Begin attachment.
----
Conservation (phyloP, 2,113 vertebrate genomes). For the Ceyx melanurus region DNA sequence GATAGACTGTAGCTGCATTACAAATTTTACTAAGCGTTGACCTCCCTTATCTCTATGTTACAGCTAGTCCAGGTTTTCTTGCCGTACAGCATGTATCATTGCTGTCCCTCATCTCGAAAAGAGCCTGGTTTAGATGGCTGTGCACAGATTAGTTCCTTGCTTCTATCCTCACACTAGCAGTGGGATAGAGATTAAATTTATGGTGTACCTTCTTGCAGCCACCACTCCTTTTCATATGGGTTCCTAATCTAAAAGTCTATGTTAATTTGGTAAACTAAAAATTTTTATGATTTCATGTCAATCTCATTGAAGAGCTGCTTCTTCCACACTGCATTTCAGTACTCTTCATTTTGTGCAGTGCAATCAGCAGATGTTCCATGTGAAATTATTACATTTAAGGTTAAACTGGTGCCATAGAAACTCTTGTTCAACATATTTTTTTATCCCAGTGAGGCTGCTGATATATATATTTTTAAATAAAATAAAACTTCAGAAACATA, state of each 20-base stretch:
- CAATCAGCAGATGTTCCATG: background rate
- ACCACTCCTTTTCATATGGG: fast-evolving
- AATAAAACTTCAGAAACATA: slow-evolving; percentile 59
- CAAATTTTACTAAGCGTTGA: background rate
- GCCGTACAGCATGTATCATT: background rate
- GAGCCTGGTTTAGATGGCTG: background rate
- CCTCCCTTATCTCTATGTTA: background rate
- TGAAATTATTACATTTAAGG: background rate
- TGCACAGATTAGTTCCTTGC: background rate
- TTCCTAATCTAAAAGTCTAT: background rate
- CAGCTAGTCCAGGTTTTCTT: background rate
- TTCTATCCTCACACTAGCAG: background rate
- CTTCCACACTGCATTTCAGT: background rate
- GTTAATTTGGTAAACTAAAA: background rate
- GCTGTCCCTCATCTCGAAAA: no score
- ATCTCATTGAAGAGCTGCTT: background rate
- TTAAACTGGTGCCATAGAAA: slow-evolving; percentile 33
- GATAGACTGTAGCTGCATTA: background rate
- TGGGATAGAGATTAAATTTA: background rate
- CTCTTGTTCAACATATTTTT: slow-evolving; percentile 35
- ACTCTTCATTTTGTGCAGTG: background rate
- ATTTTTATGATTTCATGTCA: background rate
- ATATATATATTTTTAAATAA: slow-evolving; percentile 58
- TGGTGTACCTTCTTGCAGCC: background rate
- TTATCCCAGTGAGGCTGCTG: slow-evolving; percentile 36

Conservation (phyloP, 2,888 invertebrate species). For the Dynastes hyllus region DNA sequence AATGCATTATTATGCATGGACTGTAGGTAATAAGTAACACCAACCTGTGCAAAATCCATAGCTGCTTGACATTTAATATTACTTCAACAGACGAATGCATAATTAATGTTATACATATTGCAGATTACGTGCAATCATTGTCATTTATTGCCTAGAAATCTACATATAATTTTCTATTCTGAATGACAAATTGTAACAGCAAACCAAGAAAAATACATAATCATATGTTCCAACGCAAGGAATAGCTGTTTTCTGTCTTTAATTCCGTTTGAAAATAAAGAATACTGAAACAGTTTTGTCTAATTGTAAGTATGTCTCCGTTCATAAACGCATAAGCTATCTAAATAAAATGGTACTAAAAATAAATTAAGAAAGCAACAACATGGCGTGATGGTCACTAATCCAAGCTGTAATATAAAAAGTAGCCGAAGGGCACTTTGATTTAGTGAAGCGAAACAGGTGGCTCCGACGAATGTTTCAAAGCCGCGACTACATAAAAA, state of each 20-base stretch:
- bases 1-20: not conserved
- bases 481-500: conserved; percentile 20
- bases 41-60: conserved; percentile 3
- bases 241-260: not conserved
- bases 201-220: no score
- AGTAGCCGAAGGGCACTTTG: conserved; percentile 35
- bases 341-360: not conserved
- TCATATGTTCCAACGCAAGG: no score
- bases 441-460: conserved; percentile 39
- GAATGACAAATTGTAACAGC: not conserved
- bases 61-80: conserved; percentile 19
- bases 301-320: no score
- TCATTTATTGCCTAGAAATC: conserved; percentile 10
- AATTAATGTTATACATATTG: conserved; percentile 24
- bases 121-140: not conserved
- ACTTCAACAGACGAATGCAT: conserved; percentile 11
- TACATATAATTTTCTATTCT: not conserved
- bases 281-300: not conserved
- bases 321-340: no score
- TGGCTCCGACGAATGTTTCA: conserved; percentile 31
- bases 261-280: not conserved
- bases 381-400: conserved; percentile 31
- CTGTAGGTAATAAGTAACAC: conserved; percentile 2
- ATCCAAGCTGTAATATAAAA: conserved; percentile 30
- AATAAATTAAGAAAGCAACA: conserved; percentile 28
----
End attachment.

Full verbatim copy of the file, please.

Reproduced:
Conservation (phyloP, 2,113 vertebrate genomes). For the Ceyx melanurus region DNA sequence GATAGACTGTAGCTGCATTACAAATTTTACTAAGCGTTGACCTCCCTTATCTCTATGTTACAGCTAGTCCAGGTTTTCTTGCCGTACAGCATGTATCATTGCTGTCCCTCATCTCGAAAAGAGCCTGGTTTAGATGGCTGTGCACAGATTAGTTCCTTGCTTCTATCCTCACACTAGCAGTGGGATAGAGATTAAATTTATGGTGTACCTTCTTGCAGCCACCACTCCTTTTCATATGGGTTCCTAATCTAAAAGTCTATGTTAATTTGGTAAACTAAAAATTTTTATGATTTCATGTCAATCTCATTGAAGAGCTGCTTCTTCCACACTGCATTTCAGTACTCTTCATTTTGTGCAGTGCAATCAGCAGATGTTCCATGTGAAATTATTACATTTAAGGTTAAACTGGTGCCATAGAAACTCTTGTTCAACATATTTTTTTATCCCAGTGAGGCTGCTGATATATATATTTTTAAATAAAATAAAACTTCAGAAACATA, state of each 20-base stretch:
- CAATCAGCAGATGTTCCATG: background rate
- ACCACTCCTTTTCATATGGG: fast-evolving
- AATAAAACTTCAGAAACATA: slow-evolving; percentile 59
- CAAATTTTACTAAGCGTTGA: background rate
- GCCGTACAGCATGTATCATT: background rate
- GAGCCTGGTTTAGATGGCTG: background rate
- CCTCCCTTATCTCTATGTTA: background rate
- TGAAATTATTACATTTAAGG: background rate
- TGCACAGATTAGTTCCTTGC: background rate
- TTCCTAATCTAAAAGTCTAT: background rate
- CAGCTAGTCCAGGTTTTCTT: background rate
- TTCTATCCTCACACTAGCAG: background rate
- CTTCCACACTGCATTTCAGT: background rate
- GTTAATTTGGTAAACTAAAA: background rate
- GCTGTCCCTCATCTCGAAAA: no score
- ATCTCATTGAAGAGCTGCTT: background rate
- TTAAACTGGTGCCATAGAAA: slow-evolving; percentile 33
- GATAGACTGTAGCTGCATTA: background rate
- TGGGATAGAGATTAAATTTA: background rate
- CTCTTGTTCAACATATTTTT: slow-evolving; percentile 35
- ACTCTTCATTTTGTGCAGTG: background rate
- ATTTTTATGATTTCATGTCA: background rate
- ATATATATATTTTTAAATAA: slow-evolving; percentile 58
- TGGTGTACCTTCTTGCAGCC: background rate
- TTATCCCAGTGAGGCTGCTG: slow-evolving; percentile 36

Conservation (phyloP, 2,888 invertebrate species). For the Dynastes hyllus region DNA sequence AATGCATTATTATGCATGGACTGTAGGTAATAAGTAACACCAACCTGTGCAAAATCCATAGCTGCTTGACATTTAATATTACTTCAACAGACGAATGCATAATTAATGTTATACATATTGCAGATTACGTGCAATCATTGTCATTTATTGCCTAGAAATCTACATATAATTTTCTATTCTGAATGACAAATTGTAACAGCAAACCAAGAAAAATACATAATCATATGTTCCAACGCAAGGAATAGCTGTTTTCTGTCTTTAATTCCGTTTGAAAATAAAGAATACTGAAACAGTTTTGTCTAATTGTAAGTATGTCTCCGTTCATAAACGCATAAGCTATCTAAATAAAATGGTACTAAAAATAAATTAAGAAAGCAACAACATGGCGTGATGGTCACTAATCCAAGCTGTAATATAAAAAGTAGCCGAAGGGCACTTTGATTTAGTGAAGCGAAACAGGTGGCTCCGACGAATGTTTCAAAGCCGCGACTACATAAAAA, state of each 20-base stretch:
- bases 1-20: not conserved
- bases 481-500: conserved; percentile 20
- bases 41-60: conserved; percentile 3
- bases 241-260: not conserved
- bases 201-220: no score
- AGTAGCCGAAGGGCACTTTG: conserved; percentile 35
- bases 341-360: not conserved
- TCATATGTTCCAACGCAAGG: no score
- bases 441-460: conserved; percentile 39
- GAATGACAAATTGTAACAGC: not conserved
- bases 61-80: conserved; percentile 19
- bases 301-320: no score
- TCATTTATTGCCTAGAAATC: conserved; percentile 10
- AATTAATGTTATACATATTG: conserved; percentile 24
- bases 121-140: not conserved
- ACTTCAACAGACGAATGCAT: conserved; percentile 11
- TACATATAATTTTCTATTCT: not conserved
- bases 281-300: not conserved
- bases 321-340: no score
- TGGCTCCGACGAATGTTTCA: conserved; percentile 31
- bases 261-280: not conserved
- bases 381-400: conserved; percentile 31
- CTGTAGGTAATAAGTAACAC: conserved; percentile 2
- ATCCAAGCTGTAATATAAAA: conserved; percentile 30
- AATAAATTAAGAAAGCAACA: conserved; percentile 28